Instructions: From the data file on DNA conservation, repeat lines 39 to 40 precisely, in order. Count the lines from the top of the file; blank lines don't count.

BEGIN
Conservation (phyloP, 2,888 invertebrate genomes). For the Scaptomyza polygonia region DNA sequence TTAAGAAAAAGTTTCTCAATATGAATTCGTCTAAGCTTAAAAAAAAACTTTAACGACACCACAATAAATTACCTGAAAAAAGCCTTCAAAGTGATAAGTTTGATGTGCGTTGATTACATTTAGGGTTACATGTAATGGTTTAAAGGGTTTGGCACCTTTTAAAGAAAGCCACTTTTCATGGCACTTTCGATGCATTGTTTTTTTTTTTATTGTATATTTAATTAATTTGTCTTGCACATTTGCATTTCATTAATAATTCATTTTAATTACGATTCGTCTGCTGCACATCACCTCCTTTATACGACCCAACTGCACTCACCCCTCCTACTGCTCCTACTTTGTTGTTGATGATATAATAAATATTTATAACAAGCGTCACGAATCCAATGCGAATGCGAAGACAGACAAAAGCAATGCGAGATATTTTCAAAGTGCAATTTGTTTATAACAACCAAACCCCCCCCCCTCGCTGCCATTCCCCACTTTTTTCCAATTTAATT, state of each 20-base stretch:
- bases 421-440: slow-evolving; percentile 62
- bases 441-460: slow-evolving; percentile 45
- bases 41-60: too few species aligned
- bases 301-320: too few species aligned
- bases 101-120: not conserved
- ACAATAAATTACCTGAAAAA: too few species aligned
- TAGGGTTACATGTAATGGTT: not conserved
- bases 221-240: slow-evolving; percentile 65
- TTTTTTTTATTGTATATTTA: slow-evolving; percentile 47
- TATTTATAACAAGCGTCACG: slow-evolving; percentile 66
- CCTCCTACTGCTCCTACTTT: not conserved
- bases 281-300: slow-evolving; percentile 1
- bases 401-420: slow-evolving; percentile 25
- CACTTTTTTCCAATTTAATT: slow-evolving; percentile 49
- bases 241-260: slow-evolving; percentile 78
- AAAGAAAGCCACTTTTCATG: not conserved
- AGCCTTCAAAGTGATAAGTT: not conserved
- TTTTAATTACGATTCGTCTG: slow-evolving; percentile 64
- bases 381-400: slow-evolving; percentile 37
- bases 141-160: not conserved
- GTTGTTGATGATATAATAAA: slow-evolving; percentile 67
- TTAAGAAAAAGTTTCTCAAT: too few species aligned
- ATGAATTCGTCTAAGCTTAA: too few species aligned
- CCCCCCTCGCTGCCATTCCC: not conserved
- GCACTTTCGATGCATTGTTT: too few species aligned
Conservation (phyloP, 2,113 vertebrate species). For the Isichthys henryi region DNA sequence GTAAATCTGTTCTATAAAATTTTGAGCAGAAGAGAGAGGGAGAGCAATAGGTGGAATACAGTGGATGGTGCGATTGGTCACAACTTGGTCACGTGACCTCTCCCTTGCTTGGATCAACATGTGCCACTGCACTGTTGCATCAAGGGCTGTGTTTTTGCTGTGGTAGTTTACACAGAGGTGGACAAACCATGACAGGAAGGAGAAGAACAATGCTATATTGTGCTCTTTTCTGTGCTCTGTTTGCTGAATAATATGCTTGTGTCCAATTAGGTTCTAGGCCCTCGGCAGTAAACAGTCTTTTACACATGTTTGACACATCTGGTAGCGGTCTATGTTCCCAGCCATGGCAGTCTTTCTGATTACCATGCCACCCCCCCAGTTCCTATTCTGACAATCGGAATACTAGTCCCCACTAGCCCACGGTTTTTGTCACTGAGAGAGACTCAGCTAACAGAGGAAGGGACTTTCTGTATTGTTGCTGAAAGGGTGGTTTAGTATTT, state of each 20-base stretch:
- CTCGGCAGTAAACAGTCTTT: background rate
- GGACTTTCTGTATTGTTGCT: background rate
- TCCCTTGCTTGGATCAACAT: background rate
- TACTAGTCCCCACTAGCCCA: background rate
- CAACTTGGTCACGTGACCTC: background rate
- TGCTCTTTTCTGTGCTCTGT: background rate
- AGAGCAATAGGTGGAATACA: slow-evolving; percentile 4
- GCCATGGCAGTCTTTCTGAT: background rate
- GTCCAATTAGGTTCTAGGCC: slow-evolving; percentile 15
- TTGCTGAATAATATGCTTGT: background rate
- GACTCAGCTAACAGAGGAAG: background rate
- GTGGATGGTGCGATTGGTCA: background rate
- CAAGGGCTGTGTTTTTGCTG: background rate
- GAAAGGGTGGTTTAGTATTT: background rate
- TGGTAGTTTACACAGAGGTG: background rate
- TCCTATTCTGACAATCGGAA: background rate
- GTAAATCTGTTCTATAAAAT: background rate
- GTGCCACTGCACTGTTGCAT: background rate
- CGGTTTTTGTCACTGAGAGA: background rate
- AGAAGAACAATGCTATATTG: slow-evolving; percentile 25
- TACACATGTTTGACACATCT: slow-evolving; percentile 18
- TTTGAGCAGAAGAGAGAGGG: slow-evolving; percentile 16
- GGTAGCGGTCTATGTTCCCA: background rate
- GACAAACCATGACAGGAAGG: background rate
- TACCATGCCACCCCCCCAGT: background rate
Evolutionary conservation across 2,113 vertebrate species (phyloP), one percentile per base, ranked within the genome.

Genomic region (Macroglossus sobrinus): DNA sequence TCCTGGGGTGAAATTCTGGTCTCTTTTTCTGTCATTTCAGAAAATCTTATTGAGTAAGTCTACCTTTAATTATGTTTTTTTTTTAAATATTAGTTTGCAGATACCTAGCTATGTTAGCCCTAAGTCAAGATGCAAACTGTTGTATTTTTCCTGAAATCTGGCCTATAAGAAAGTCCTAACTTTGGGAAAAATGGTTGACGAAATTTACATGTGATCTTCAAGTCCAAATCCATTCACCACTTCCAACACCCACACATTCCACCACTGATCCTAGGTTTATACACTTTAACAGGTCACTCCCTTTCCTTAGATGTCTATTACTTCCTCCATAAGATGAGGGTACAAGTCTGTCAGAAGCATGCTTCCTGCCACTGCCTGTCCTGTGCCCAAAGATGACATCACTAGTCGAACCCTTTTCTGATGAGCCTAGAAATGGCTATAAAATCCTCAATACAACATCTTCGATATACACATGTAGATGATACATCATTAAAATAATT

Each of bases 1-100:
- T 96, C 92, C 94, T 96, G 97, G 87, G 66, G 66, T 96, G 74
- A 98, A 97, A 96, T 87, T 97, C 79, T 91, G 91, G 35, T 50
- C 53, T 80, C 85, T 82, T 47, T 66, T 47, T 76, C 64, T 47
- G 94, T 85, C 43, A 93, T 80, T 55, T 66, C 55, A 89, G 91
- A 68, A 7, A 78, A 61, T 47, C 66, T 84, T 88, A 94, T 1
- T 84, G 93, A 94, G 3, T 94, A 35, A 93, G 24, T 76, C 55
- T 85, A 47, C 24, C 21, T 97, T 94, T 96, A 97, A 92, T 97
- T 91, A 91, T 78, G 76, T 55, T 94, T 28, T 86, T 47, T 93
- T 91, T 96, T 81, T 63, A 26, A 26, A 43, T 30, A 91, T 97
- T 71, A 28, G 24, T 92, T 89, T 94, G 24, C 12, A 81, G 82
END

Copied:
- GTGGATGGTGCGATTGGTCA: background rate
- CAAGGGCTGTGTTTTTGCTG: background rate